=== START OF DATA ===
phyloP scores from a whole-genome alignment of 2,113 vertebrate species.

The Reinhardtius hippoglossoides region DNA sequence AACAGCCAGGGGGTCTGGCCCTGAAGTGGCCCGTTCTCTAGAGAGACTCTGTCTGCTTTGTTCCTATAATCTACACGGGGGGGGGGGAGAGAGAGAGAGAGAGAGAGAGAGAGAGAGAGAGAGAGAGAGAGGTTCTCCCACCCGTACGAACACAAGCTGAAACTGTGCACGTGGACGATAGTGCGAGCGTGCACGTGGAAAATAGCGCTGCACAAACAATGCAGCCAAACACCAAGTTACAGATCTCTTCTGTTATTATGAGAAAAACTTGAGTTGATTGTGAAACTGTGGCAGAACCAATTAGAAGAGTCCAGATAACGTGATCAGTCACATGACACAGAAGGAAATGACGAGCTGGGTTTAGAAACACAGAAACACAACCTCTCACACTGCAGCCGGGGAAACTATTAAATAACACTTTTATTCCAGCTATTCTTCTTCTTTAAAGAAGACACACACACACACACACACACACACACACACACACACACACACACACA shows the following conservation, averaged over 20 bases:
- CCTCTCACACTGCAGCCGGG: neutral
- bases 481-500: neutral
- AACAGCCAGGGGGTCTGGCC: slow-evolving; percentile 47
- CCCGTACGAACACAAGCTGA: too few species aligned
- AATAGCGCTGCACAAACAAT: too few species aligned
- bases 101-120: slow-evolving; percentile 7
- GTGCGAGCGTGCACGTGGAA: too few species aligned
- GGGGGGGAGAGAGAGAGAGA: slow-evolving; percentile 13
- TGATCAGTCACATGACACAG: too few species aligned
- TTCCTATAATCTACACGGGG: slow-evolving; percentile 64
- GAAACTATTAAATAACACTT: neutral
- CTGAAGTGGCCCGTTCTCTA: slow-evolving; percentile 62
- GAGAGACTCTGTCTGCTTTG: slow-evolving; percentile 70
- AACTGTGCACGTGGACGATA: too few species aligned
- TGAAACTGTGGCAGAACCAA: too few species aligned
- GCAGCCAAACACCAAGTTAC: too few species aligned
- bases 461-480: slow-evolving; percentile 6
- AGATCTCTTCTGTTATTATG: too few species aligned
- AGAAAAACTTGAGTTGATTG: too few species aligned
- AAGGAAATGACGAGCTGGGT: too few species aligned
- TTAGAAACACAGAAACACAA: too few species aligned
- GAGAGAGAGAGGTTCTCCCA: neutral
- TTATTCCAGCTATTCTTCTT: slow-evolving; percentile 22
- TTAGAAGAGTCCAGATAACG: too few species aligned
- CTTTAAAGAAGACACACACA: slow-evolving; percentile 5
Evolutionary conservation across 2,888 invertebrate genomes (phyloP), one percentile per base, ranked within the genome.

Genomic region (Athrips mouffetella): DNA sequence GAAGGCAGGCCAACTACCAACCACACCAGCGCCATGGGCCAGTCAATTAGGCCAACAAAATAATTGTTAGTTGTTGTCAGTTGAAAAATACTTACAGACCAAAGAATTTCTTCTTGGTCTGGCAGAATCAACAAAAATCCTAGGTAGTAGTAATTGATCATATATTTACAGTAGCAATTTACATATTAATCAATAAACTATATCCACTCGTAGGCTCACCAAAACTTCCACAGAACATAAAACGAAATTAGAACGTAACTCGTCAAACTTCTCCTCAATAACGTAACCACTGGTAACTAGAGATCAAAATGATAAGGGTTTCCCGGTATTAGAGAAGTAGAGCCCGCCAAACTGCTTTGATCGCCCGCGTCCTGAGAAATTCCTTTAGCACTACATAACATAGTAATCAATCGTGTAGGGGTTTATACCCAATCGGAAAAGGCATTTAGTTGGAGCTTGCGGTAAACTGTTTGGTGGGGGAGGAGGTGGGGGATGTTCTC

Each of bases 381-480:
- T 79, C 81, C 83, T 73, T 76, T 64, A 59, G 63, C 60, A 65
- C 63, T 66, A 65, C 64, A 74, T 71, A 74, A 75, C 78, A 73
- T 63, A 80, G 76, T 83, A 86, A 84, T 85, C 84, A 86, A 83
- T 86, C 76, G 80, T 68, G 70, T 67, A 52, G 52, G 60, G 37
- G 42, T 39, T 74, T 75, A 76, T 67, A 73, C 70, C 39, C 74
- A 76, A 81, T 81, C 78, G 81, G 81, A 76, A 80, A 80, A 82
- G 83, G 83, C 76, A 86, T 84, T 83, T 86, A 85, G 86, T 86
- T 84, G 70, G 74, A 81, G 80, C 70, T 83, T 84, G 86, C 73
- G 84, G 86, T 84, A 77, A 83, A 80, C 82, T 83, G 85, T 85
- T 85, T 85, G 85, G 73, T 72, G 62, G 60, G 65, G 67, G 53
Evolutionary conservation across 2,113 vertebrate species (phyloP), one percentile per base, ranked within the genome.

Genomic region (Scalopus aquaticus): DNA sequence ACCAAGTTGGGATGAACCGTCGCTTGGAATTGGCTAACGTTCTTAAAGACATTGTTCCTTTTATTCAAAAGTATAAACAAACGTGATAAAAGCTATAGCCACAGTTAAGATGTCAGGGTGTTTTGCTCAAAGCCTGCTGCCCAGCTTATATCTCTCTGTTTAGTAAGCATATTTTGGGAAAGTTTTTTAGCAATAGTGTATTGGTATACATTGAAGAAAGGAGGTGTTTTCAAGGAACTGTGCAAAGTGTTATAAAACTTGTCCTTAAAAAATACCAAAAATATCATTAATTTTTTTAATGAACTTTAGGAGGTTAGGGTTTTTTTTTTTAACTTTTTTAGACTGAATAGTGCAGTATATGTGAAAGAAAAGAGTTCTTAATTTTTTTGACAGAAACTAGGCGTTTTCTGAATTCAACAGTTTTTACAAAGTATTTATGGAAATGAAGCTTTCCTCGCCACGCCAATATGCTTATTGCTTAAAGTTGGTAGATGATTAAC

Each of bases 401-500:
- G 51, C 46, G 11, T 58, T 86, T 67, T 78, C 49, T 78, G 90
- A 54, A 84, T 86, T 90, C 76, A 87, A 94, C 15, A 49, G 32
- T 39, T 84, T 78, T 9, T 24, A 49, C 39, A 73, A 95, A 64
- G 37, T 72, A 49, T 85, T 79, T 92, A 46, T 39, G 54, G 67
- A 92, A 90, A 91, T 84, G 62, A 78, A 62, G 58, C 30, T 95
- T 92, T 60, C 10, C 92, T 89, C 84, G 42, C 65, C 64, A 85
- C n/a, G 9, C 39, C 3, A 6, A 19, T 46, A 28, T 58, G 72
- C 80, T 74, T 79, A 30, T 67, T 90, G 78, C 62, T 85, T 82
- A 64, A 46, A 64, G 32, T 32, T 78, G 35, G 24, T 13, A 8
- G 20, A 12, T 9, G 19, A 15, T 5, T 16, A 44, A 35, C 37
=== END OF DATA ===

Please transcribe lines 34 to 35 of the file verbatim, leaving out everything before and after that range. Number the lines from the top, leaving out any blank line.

- T 86, C 76, G 80, T 68, G 70, T 67, A 52, G 52, G 60, G 37
- G 42, T 39, T 74, T 75, A 76, T 67, A 73, C 70, C 39, C 74